REGISTRAR-General Tobaiwa Mudede has been slammed for insinuating government would seek to amend the Constitution in a bid to circumvent the issue of dual citizenship as guaranteed in the country’s governance charter.
BY RICHARD CHIDZA
In a statement the Zimbabwe Human Rights Association (ZimRights) described Mudede’s utterances as “disturbing”.
“While addressing a Zanu PF Parliamentary Caucus at the party’s headquarters on Wednesday May 10, 2017, Mudede reportedly all but rubbished the constitutional provisions on dual citizenship, vowing to amend them rather than align the Citizenship Act with the supreme law.
“ZimRights is disturbed both by the Registrar-General’s utterances and their setting, given that they were said at a party meeting, brazenly revealing the public official’s partial and highly politicised conduct to his government duties,” the rights watchdog said.
The controversial Mudede has been dragged into the ruling party’s electoral malpractices including allegations of electoral fraud over the years. ZimRights said Mudede’s remarks were a reflection of the government attitude towards human rights and the rule of law.
“Mudede’s revelations plainly expose why the government has delayed, four years down the line after the adoption of the Constitution, implementing the constitutional provisions to do with dual citizenship, in particular, and the Constitution itself, in general,” the group said.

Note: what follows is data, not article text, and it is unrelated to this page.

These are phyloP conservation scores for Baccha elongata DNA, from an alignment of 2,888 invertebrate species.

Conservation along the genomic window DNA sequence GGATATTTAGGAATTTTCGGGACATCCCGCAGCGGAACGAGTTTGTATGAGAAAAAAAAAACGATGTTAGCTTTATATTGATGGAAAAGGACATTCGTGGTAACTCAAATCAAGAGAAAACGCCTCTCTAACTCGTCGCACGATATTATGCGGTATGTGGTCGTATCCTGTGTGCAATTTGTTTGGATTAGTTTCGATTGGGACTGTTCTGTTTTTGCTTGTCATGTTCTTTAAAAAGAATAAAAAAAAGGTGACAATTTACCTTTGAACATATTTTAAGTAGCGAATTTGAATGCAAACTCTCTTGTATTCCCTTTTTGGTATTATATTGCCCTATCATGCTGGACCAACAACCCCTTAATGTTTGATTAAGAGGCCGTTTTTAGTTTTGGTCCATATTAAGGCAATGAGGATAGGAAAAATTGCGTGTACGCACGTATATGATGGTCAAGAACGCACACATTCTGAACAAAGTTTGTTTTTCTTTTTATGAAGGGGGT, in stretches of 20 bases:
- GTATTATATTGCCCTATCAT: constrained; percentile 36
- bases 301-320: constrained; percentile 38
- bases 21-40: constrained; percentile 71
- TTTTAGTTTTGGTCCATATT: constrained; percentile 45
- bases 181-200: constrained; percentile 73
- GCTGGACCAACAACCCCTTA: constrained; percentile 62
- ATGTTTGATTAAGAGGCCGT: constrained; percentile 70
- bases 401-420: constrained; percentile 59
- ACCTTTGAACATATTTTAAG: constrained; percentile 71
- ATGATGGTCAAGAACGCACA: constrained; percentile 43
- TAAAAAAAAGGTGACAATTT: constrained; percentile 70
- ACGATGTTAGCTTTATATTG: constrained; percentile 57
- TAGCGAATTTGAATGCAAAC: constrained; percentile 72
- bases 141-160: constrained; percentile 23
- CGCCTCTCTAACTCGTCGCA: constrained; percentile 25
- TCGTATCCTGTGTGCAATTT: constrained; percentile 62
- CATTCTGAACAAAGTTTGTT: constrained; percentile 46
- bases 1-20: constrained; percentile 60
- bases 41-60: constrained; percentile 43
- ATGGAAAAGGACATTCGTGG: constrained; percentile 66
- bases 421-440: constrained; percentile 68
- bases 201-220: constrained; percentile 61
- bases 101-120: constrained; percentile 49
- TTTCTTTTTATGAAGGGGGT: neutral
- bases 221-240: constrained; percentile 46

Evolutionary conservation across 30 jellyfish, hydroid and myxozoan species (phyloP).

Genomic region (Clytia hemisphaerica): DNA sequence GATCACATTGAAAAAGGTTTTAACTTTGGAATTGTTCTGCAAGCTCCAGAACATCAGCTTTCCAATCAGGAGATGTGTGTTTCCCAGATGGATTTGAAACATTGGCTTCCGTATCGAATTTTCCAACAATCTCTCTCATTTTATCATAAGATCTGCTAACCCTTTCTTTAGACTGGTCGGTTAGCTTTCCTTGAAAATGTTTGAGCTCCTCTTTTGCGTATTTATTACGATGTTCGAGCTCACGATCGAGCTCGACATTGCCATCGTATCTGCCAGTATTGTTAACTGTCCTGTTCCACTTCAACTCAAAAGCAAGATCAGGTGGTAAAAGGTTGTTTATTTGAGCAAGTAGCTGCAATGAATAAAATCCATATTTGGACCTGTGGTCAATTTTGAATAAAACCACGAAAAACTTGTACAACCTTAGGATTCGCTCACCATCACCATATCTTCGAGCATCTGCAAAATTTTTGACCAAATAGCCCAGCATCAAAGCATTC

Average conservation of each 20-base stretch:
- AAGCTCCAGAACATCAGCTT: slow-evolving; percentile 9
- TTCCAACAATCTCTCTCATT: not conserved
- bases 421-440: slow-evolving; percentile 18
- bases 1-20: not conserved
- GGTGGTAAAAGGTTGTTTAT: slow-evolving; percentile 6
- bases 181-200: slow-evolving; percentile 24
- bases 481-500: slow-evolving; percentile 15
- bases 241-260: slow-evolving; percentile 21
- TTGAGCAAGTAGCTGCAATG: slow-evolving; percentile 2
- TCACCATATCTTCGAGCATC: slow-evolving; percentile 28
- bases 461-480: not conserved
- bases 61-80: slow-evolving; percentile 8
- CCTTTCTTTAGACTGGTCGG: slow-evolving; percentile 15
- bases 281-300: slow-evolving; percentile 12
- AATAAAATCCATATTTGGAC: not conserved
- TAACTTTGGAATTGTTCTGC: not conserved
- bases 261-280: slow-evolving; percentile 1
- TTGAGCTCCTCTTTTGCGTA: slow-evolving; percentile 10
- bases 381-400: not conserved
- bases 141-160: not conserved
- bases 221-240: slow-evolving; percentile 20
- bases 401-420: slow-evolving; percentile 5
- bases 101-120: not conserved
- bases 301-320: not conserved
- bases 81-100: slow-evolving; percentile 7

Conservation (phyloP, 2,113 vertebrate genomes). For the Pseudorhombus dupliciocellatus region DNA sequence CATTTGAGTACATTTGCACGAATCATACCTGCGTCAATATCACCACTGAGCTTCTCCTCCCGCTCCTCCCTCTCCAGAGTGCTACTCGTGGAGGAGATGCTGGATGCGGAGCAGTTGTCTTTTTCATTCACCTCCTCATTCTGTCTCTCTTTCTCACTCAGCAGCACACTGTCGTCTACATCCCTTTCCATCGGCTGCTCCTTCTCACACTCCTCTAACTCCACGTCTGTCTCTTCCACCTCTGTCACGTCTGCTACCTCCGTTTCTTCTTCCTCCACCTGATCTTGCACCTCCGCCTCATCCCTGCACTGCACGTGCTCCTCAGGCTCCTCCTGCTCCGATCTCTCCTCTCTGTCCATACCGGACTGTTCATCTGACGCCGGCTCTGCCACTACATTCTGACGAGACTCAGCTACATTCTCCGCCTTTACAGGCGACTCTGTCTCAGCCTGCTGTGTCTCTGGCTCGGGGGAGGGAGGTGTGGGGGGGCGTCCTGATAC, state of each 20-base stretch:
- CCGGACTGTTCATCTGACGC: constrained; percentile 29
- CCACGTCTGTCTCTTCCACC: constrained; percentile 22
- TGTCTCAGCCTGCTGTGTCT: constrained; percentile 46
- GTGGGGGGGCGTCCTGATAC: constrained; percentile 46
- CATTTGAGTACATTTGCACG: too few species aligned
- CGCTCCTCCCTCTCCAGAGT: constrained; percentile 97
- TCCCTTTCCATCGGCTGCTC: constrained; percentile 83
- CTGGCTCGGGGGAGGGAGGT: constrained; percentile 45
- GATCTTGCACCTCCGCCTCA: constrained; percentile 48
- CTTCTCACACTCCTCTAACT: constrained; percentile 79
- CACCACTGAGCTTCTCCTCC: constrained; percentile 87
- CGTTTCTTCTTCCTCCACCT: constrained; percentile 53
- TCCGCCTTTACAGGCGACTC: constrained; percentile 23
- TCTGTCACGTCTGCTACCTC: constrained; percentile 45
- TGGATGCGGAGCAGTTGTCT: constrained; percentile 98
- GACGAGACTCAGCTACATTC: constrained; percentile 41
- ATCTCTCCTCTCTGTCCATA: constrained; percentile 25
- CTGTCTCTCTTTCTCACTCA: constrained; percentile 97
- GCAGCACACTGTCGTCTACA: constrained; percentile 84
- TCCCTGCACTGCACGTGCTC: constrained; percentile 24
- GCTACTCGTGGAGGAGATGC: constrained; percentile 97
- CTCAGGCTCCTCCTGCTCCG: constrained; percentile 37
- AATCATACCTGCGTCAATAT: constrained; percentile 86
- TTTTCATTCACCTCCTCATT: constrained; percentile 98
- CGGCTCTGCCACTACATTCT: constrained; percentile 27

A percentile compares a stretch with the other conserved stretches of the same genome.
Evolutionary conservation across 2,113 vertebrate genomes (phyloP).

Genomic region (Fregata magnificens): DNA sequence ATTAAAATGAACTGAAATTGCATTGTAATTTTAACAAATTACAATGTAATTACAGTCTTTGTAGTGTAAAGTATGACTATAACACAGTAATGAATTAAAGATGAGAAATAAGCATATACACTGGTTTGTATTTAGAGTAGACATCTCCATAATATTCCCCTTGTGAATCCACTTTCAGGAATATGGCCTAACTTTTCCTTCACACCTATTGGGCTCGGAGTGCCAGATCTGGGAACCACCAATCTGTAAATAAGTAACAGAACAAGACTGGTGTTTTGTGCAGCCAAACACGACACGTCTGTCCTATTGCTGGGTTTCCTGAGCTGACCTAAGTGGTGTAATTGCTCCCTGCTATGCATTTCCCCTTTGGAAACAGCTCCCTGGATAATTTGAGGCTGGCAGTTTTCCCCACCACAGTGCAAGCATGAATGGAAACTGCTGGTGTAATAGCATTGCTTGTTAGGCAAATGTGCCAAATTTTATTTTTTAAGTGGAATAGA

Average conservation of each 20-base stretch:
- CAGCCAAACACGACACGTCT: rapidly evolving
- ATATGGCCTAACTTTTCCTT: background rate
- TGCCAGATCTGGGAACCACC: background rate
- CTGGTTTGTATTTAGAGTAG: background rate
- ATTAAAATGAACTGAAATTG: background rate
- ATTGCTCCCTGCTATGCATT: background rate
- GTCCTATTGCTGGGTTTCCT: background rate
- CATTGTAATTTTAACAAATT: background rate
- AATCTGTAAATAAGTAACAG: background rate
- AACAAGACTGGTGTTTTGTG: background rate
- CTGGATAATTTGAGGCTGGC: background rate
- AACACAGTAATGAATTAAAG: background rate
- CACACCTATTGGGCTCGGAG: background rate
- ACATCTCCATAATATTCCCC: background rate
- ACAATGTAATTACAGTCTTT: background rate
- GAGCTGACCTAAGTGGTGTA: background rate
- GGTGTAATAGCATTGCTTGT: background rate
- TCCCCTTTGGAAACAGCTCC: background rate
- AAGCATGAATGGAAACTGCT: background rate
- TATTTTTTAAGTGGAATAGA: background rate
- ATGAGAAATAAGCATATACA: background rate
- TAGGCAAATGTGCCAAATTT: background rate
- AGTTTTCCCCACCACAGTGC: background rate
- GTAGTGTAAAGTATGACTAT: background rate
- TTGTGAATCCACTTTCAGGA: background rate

President Robert Mugabe’s administration has been accused of dragging its feet on the issue of reforms particularly those related to elections and the general political rights of citizens following the adoption of a new Constitution in 2013.
“It appears that the government of the day has deliberately chosen to ignore constitutional provisions that it is not comfortable with, while awaiting an opportunity to bring in amendments to the Constitution in a way that brings the entire reluctant approach to the alignment of laws into question.
“The continued opposition to dual citizenship by the government is a violation of constitutionally-guaranteed human rights and insensitive to the context of Zimbabwe and its big Diaspora population,” ZimRights said.
ZimRights added that millions of Zimbabweans forced into exile by a debilitating economic social and political crisis would want to maintain their status as citizens.
“That the Registrar-General already talks of amending Sections 36, 37 and 43 of the Constitution before even any alignment of the Citizenship Act is to treat the supreme law of the country with high-handed and unmistakable contempt,” the statement said.
Official statistics show that over 300 laws will need to be aligned to the Constitution and the government, instead of targeting all toxic parts in all laws, has adopted an “omnibus” approach that critics say tends to leave gaping holes in many statutes that do not conform to the supreme law of the land.